‘No, no,’ said Ponsonby, ‘I would advise you not. Have your chamber candle and go to bed.’

‘Go to bed in No. 42!’ exclaimed the mild one. ‘Never!’

‘My dear fellow, matters may have changed since the period I have been talking of. Go to your room, and if anything occurs it is easy to ring the bell. Come, I’ll see you to the door.’

And, taking their candles, the pair proceeded to No. 42.

‘Here we are,’ said Ponsonby, ‘good night.’

The mild gentleman could only wave his head in valediction as he entered the haunted chamber. In a minute he uttered a shrill cry, and rushed into the lobby, his hair literally on end with terror.

‘What’s the matter, now?’ said Ponsonby.

‘It’s there!—in bed—fast asleep—I’ve seen it—the pendulum! I’d not sleep there for a thousand pounds!’

‘Good gracious! What will you do?’

‘Sleep on the stairs—if I but had my carpet-bag out of the room!’

‘I’ll fetch it for you. I don’t mind the pendulum; he’s an old friend of mine.’

And in another minute, the mild one was travelling down to the coffee-room, bumping his carpet bag from stair to stair, to the probable disturbance of the whole house.

‘Betty! Betty!’ said Ponsonby, in an undertone, ‘tell the porter to bring my baggage to No. 42. Ha! Ha! Capital, Betty!’ roared Ponsonby as he saw the cause of the mild one’s terror.

It was the brazen warming pan comfortably put to bed in No. 42, and which the M.G. in his terror had taken for a pendulum.

In the morning the mild gentleman did not show himself. He had drank three bottles of soda water, paid his bill, and gone off by the first train.

The Democratic Pioneer [Elizabeth City NC] 17 May 1859: p. 1

Mrs Daffodil’s Aide-memoire: Mark Lemon was the genial co-founder and long-time editor and writer for the comic magazine Punch.  He has a freshness and a modern strain to his writing that makes it amusing, even to-day, while a good deal of Victorian humour is lost on modern readers.

warming pan

Brass warming pan

Mrs Daffodil invites you to join her on the curiously named “Face-book,” where you will find a feast of fashion hints, fads and fancies, and historical anecdotes

You may read about a sentimental succubus, a vengeful seamstress’s ghost, Victorian mourning gone horribly wrong, and, of course, Mrs Daffodil’s efficient tidying up after a distasteful decapitation in A Spot of Bother: Four Macabre Tales.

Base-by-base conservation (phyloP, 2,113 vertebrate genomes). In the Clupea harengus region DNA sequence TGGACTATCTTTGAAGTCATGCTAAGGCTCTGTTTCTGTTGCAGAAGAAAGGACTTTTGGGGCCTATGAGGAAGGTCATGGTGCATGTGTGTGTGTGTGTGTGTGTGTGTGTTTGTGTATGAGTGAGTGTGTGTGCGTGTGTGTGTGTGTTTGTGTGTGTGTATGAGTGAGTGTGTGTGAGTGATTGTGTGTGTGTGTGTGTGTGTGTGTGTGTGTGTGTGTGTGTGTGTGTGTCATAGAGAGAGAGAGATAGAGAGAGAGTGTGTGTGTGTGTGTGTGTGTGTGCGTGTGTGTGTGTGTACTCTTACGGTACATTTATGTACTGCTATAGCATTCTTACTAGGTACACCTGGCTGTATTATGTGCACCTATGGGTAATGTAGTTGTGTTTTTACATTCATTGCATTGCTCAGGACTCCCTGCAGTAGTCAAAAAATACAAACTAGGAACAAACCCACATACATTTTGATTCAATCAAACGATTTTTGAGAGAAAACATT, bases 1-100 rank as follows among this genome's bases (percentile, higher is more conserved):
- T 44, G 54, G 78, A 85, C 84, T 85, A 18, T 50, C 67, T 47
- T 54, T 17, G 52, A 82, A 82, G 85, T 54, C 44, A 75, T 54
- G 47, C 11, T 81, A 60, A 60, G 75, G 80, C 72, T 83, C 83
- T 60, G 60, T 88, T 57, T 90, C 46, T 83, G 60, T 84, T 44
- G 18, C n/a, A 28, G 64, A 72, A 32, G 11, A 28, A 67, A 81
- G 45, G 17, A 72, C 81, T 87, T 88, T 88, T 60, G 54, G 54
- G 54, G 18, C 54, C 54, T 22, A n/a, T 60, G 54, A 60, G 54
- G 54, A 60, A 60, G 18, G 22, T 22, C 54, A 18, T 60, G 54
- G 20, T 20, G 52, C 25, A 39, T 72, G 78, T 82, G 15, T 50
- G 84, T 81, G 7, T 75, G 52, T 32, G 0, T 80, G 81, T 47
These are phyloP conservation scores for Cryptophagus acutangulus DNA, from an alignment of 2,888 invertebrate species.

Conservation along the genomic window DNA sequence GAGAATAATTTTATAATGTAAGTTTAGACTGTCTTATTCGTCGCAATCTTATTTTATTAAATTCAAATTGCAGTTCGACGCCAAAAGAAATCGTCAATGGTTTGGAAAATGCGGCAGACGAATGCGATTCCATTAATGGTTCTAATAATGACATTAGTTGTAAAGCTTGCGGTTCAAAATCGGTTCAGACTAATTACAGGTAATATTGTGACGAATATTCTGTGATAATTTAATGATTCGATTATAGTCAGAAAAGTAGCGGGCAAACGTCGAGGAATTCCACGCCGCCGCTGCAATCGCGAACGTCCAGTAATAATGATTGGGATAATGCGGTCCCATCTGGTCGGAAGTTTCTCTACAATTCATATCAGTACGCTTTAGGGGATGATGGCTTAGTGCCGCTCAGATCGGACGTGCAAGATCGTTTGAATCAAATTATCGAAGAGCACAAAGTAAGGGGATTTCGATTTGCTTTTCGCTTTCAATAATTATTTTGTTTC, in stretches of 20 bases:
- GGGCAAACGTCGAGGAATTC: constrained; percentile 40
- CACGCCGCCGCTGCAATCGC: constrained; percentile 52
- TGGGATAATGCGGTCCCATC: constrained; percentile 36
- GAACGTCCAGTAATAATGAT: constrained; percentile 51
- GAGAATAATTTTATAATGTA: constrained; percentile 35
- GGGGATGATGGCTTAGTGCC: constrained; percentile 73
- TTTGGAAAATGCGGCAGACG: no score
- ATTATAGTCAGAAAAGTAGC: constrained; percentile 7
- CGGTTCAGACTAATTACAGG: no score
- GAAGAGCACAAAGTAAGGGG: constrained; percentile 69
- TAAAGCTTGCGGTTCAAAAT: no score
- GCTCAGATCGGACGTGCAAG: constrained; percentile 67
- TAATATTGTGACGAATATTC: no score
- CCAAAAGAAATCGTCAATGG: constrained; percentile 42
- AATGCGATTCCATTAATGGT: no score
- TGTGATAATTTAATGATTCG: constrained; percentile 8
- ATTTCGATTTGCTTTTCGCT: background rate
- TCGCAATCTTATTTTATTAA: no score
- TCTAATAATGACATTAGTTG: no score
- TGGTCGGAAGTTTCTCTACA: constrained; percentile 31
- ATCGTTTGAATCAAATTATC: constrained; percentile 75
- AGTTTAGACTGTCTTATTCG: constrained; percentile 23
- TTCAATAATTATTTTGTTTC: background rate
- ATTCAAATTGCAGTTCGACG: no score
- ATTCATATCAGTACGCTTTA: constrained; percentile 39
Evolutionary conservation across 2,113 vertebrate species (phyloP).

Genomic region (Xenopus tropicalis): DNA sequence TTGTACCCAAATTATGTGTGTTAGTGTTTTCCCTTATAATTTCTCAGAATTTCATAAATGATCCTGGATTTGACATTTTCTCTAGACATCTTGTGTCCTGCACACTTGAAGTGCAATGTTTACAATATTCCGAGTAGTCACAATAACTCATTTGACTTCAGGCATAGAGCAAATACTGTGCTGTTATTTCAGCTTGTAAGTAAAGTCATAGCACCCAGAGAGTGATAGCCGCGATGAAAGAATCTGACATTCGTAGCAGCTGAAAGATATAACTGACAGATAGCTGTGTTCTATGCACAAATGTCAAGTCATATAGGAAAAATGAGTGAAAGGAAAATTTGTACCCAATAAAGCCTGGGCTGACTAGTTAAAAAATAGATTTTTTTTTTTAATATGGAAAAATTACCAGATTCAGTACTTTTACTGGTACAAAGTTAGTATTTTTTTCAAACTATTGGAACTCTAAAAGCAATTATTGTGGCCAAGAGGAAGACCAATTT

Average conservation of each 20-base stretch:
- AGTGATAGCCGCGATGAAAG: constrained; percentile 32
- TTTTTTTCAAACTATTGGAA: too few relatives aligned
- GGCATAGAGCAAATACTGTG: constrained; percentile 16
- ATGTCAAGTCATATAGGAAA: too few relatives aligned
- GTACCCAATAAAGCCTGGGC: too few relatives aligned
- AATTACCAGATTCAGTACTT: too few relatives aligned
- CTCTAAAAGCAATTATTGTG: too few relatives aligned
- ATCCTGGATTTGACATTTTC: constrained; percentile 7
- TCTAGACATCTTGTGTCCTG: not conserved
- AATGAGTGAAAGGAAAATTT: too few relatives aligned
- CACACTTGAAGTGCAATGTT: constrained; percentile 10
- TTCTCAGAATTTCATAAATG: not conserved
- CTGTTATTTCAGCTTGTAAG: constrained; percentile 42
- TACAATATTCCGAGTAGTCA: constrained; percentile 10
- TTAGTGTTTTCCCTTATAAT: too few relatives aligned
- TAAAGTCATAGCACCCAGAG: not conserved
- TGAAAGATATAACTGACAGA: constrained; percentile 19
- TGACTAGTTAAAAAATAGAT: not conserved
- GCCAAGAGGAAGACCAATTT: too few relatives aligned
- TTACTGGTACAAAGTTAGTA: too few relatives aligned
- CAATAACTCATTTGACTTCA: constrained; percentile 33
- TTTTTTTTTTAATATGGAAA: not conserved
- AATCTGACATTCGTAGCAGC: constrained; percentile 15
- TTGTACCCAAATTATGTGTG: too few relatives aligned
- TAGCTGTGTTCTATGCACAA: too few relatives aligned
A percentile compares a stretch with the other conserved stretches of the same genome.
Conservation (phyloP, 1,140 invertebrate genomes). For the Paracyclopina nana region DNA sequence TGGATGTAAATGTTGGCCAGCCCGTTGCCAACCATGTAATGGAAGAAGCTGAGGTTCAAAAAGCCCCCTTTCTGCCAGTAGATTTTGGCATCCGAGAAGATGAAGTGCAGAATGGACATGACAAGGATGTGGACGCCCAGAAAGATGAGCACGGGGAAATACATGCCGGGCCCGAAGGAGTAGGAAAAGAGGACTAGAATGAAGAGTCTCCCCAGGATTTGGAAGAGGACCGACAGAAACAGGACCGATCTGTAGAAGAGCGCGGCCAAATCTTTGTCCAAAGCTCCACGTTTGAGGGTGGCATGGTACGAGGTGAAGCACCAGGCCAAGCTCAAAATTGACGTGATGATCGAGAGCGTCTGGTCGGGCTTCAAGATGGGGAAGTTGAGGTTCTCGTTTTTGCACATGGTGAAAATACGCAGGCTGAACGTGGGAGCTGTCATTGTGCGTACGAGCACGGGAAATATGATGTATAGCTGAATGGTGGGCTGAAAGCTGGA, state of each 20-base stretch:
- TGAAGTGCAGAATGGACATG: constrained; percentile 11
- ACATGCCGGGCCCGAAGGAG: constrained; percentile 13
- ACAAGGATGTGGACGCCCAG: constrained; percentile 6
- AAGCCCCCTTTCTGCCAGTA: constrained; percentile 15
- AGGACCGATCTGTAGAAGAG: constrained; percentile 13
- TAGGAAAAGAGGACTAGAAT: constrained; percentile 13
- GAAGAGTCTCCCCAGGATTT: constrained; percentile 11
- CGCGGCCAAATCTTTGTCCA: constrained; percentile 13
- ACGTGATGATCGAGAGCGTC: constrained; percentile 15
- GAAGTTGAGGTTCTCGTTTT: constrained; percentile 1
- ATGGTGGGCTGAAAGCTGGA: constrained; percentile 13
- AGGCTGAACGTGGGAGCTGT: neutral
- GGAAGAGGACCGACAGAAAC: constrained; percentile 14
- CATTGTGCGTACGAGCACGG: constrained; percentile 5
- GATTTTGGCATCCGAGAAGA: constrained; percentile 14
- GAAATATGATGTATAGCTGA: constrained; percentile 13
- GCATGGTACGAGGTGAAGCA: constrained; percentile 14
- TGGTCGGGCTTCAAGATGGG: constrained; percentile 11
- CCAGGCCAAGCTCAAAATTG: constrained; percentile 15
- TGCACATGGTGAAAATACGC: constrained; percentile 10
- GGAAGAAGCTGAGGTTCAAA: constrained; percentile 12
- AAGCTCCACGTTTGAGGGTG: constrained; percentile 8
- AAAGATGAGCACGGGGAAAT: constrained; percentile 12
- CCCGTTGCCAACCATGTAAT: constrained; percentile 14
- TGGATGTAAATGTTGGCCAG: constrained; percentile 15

The Cast Iron Stove: 1890

“Nancy!” said Mr. Moppet.

“Sir?” responded Nancy.

Mr. Moppet was coming in from the garden path. Nancy, with plump white arms bared to the elbow, was washing the breakfast dishes in a deep pan of hot soapsuds.

Mr. Moppet was a hard featured elderly man, with whitish blue eyes, a straggly fringe of white beard beneath his square chin, and a bald cranium. Nancy was fresh colored and bright eyed, with silky tendrils of auburn hair drooping over her freckled forehead, and a certain dimple perpetually playing at hide-and-seek on her left cheek. The two completely realized Shakespeare’s ideal of “Crabbed Age and Youth.”

“I’m a-goin’ to town,” said Mr Moppet. “You won’t need to bile no pot victuals for dinner. Waste makes want. A cup o’ tea and a biled egg and what’s left o’ yesterday’s pork and greens — that’ll be all you need.”

“Yes, father,” acquiesced Nancy. She was thinking of something else all the while.

“And, talkin’ ’bout eggs,” added Mr. Moppet, “you may take four dozen up to Peach Farm. Mrs. Wixon wants plenty on ’em to make cake for her niece’s party. Better go early this morning’.”

Nancy colored scarlet under the auburn rings of hair “Can’t I send ’em up by little Bill Becker, father?” said she “Webster Wixon will be there, and — and I don t like Webster Wixon, with his red nose and his compliments.” Mr. Moppet frowned.

“Nancy,” said he, “don’t be a fool. I can see through ye, like ye was a pane o’ glass. Webster Wixon’s a well-to-do man, with money out at interest, and you’d oughter be tickled to death that he’s took a notion to you.”

“But, father—”

“Not another word,” grumbled Mr Moppet. “I know jest exactly what’s comin’. It’s that foolish nonsense about Absalom Parker, that I hoped you’d got over long ago. Absalom hain’t no properly, and ain’t like to have none, and no daughter o’ mine ain’t goin’ to marry your Grandfather Atkins’s hired man, not if I know it.”